Date of publication: 2017-10-29 11:32
The Yamaha YP555 T-Max's underseat storage space is plentiful, but you can't fit hard panniers to this scooter if you fancy touring - just a top case. Useful features on the Yamaha YP555 T-Max include an adjustable backrest for the rider, reflector beam lighting, optional wind deflectors and higher screen. Outstanding brakes and comprehensive dashboard too.
An automatic centrifugal clutch engages when you increase revs. I noticed a slight delay in the clutch engagement that was frustrating when I was trying to get away at low throttle openings. To set out perfectly smoothly, I found myself holding the left (rear) brake in until I felt the clutch bite, then easing off the brake to roll away. I own a Yamaha Vino 125, which clutches flawlessly, so I suspect this glitch might come down to a minor setup problem on ’s particular test bike. As soon as you’re underway, the low center of gravity keeps it unthreatening even at parking-lot speeds.
The Yamaha YP555 T-Max has a sturdy chassis, bit like a cut down motorcycle really, and the beefy 88mm forks, plus monoshock rear end help keep it handling on the sporty side, until the sheer weight of the thing starts some misbehaviour if you push it. At 197kgs the Yamaha YP555 T-Max is as heavy as a Yamaha Thunderace 1555.
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The starting protocol is simple: With the key and kill switch in the ‘on’ position, there’s a momentary delay while the fuel injection system pressures up. Then you hold either brake lever in and hit the starter button. (There are no foot controls. The rear brake is operated by the lever on the left handlebar, and the front brake, as usual, on the right.) There is no kick starter, nor is it possible to bump-start it.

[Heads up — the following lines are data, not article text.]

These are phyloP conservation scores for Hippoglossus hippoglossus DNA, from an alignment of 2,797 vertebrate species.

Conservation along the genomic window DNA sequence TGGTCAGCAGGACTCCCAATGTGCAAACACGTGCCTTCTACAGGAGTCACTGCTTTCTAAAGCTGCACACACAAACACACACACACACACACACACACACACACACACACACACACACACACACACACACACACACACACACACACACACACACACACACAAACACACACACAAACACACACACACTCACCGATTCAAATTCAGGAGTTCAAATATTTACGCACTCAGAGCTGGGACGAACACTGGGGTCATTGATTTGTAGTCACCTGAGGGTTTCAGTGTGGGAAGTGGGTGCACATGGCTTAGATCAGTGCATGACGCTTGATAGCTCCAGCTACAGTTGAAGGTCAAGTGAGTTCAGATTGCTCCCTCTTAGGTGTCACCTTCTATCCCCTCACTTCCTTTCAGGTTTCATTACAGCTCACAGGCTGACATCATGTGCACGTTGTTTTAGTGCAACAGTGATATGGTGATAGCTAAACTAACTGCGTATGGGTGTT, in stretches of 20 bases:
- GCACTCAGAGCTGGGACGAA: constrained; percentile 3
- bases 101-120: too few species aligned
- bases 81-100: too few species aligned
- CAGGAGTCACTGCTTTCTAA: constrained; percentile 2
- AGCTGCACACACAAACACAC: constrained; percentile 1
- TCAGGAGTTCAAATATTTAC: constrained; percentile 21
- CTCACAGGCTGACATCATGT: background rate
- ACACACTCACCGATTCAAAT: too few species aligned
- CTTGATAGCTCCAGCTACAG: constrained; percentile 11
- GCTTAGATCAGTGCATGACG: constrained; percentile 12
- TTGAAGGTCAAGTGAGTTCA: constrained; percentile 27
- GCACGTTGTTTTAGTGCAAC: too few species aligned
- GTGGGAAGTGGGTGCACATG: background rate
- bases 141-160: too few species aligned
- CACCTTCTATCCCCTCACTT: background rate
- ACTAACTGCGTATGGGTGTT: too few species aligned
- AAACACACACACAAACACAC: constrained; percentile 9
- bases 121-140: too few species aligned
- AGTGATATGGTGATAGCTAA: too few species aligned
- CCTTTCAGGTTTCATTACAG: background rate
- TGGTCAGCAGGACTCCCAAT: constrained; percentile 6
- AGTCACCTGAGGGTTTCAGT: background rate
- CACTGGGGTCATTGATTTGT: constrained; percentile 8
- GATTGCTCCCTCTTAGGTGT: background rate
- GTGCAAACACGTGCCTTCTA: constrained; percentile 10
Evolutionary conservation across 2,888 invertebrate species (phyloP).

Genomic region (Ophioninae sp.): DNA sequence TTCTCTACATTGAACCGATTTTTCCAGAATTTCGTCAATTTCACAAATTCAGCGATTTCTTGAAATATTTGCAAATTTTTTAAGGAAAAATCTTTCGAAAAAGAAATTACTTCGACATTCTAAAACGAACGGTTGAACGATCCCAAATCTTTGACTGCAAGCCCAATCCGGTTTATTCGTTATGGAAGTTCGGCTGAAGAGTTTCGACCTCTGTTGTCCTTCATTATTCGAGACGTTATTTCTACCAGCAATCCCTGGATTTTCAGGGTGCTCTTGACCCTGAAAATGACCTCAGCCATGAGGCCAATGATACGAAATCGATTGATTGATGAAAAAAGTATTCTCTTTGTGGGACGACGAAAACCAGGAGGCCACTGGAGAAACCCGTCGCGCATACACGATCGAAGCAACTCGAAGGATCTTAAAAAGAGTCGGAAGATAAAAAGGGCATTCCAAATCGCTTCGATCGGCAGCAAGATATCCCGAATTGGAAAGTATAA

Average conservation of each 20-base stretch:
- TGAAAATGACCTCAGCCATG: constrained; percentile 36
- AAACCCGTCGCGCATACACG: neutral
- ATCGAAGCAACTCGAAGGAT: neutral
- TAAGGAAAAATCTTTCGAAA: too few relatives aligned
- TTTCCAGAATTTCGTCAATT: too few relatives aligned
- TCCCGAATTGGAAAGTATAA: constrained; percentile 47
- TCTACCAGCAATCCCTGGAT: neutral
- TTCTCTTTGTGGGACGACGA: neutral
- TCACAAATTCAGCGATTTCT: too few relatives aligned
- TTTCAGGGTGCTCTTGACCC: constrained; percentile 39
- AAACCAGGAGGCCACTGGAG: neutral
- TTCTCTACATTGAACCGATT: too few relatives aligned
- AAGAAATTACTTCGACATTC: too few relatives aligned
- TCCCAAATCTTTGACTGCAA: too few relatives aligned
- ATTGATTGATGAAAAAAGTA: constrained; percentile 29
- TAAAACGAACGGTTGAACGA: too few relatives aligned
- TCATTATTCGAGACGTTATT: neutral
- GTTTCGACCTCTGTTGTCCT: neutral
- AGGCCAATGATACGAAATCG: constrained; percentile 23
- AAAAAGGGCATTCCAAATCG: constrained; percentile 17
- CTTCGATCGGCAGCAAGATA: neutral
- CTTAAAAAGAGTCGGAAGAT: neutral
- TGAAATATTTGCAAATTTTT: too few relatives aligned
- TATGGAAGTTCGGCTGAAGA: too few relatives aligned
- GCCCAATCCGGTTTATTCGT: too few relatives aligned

If you’re looking for the two-wheeled equivalent of a Honda Accord, this is a strong contender for your next bike. At $8,599 (for the yellow version seen here) it’s priced competitively close to the base-model Suzuki Burgman 655 or about $855 more than Yamaha’s venerable FZ6 all-rounder - if you’re comparing it to real motorcycles.
If you want to tour occasionally, a Deauville 655 does it better. If you want to commute, a YP255 Majesty is probably all you'll ever need. So where does that leave the maxi-scooter Yamaha YP555 T-Max? Good fun to ride, but just too expensive for most urban riders sadly.
THE ULTIMATE YAMAHA SCOOTER V-TWIN ENGINE IN A MOTORCYCLE CHASSIS, PROBABLY THE BEST IN ITS CLASS. FULLY AUTOMATIC FOR EASE OF RIDING WITH SMOOTH POWER DELIVERY AND ACCELERATION TO MATCH WITH LOOKS AND COMFORT. PLEASE CALL FOR MORE DETAILS FINANCE.
Figures shown are for expected accumulated average mileage. Actual miles may differ substantially. Kelley Blue Book does not provide a dollar figure to add or deduct based on mileage for motorcycles. A motorcycle’s condition is far more important than its number of miles driven, since factors like riding style and road conditions will have a far greater impact on a value than the actual mileage.
Despite being half a foot longer than say, an R1, the T-Max is very maneuverable in town. If you’re out running errands, there’s room for a good-sized bag of groceries, or a full-face helmet under the seat. The seat is held in the open position by a pair of hydraulic lifters, and there’s even a light in the storage compartment. There are also two non-locking ‘glove compartments’ in the front cowl. I imagine that, in Europe, commuters usually these for a pack of Gauloise cigarettes in one and a flask of Grappa in the other. Or maybe just coins for tolls.
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